Troilus and Cressida at the Delacorte Theater, Central Park
Reviewed by EUGENE PAUL
For their second summer 2016 offering, the Public Theater are presenting a Shakespearean play that they have presented three times in their now iconic free series, which is doubly curious. I don’t know why Troilus and Cressida is being performed at all these days. From the time it was apparently squeezed into the First Folio in 1609 to the late 1800s it had hardly been performed, not more than a few times in 270 years, always met with consternation and puzzlement. That consternated puzzlement has not changed, although there are those who find it particularly fitting for present day consumption because we live in “interesting” times.
Basically, the story is about sex. Helen of Troy (beautiful Tala Ashe), so staggeringly beautiful and so sexually alluring she was the center of a war between two nations that lasted seven years. Greek Helen, the wife, the queen of King Menelaus (Forrest Malloy), so inflamed the passions of Paris (Maurice Jones), a prince of Troy, that he snatched her off to Troy where they’ve been living lustily ever since. Did Priam (Miguel Perez), King of Troy, tell his son, Paris, to get a grip, give her back to her husband who still wanted her? No. He and all of Troy endured endless deaths and atrocities at the hands of vengeful Greeks until, apparently, the Greek general, Agamemnon (sterling John Douglas Thompson), brother of King Menelaus, used his best wits to concoct the Trojan Horse – but you all know that story. Which is a good thing. Or a bad thing? Because it isn’t in the play.
. Another part of the story that Shakespeare, a vigorous borrower, did not use in this play was the key fantasy factor of the invincibility of the greatest of Greek warriors, Achilles. He could not be killed. Except for that noted wrinkle, by his heel. And yet, Achilles is very much in this play, portrayed this time around as a thuggish lout by Louis Cancelmi, who does an unfortunately credible job, quite the ugliest character in the play among a coterie of ugly characters.
We come to these beauties via Troilus and Cressida, two genuinely lovely characters. At least, at first. Unspoiled. Later, far from. Troilus, King Priam’s youngest son (endearing, forthright Andrew Burnap) is tremblingly in love with deliciously lovely Cressida ( beguilingly charming Ismenia Mendes) the daughter of Calchas (Miguel Perez, again) a priest of Troy. Troilus is too shy even to approach her, but Cressida’s uncle, Pandarus (romping John Glover) a vintage Trojan lecher – that’s nice for “dirty old man” – gleefully throws them into each other’s arms, thence, to bed, the two of them swearing undying love and devotion. Bliss all around. But –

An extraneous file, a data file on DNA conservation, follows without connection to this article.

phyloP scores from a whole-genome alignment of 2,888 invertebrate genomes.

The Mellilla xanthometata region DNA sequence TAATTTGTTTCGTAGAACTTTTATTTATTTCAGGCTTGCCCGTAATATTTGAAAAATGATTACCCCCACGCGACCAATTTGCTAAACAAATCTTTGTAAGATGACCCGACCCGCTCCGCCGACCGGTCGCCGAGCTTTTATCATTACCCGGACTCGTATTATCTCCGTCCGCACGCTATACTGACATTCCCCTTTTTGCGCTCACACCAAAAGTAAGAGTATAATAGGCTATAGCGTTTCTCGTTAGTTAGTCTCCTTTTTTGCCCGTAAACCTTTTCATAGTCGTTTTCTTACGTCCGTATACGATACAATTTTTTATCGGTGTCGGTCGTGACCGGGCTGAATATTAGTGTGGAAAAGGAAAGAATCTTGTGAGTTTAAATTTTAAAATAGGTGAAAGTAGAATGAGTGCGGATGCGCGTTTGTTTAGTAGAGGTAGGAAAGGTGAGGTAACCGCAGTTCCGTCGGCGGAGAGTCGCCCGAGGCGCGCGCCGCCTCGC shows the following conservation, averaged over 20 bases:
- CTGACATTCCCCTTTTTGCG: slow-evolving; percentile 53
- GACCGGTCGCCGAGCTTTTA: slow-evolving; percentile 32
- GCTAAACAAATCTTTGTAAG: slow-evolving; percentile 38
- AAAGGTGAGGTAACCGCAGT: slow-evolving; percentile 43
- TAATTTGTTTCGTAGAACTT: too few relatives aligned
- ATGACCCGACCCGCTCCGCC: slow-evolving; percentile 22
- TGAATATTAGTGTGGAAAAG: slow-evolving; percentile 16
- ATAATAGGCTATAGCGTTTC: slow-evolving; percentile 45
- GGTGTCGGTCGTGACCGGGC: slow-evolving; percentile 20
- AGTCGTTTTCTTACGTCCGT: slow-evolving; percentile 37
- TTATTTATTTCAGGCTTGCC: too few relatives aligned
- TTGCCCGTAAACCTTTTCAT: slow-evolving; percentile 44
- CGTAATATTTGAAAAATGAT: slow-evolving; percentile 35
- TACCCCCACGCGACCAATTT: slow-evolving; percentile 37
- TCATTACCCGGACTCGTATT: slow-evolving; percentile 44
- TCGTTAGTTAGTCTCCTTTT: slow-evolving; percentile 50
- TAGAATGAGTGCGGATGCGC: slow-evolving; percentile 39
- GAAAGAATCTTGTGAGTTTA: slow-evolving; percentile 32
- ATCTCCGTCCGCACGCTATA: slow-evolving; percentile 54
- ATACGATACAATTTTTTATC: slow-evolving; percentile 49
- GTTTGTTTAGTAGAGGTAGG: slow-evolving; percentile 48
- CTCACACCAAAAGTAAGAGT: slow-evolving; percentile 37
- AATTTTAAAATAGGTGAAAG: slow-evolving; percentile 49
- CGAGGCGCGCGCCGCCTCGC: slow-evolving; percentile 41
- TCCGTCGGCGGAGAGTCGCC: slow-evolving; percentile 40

Antenor (Paul Deo Jr.) a Trojan warrior captured by the Greeks, would be traded back to the Trojans for a nubile Trojan girl, namely, our dear Cressida, the daughter, and the property of Calchas, the priest. Who agrees to offer her in the trade. For Troy. It’s a good deal, a seasoned warrior for an unseasoned girl. And from this point on, Shakespeare’s plots in his story compound, giving director Daniel Sullivan who gave us a superb Merchant of Venice the colossal headache of whether to try for depth, his forte, or clarity, a vital necessity firmly addressed electronically here among the crowds in the Delacorte, the combination apparently out of reach, since logic does not figure strongly in Shakespeare’s design of his play. Shakespeare just piles stuff on, brilliant flashes of beauty among deliberate vulgarities and excesses.
Just as Shakespeare did in his time, Sullivan thoughtfully stages the play in modern dress not only for practical reasons but psychological. Designer David Zinn emphasizes military brutality. So does Sullivan. We understand military brutality, we’ve become experts. This is our avenue into understanding the lies, the perfidy, the treachery, the vileness we are capable of and thus, so, too, the characters of the play. Who needs a Trojan Horse to show the way? We have the wily Ulysses (clear, strong Corey Stoll) to lead the way, who pits the leading Trojan fighter, Hector (splendid Bill Heck) against the leading Greek warrior, the mighty dolt Ajax (delightfully asinine Alex Breaux) as a substitute for the muscular, pouting Achilles, still not willing to fight. The two sides, Troy and Greece, have finally decided to end the war through the device of their two champions alone fighting for their respective kingdoms.
And Ulysses plots a way to get Achilles the invincible to fight, knowing then that the Greeks will win. Simple. He kills Patroclus (Tom Pecinka) the lover of Achilles. Of course, you know what happens. There’s lots of strum und drang, because Sullivan and Shakespeare need throngs of staged slaughter for a bang up finish which two warriors clashing alone do not provide. The smoke is ferocious.
And what of Troilus and Cressida? Oh, them. Collateral damage. So much for undying love. It’s a bitch of a play.
Troilus and Cressida. At the Delacorte Theater, Central Park, near 79th Street. Tickets: FREE.
One of the oddest of Shakespeare’s “problem” plays gets a lusty airing in balmy Central Park.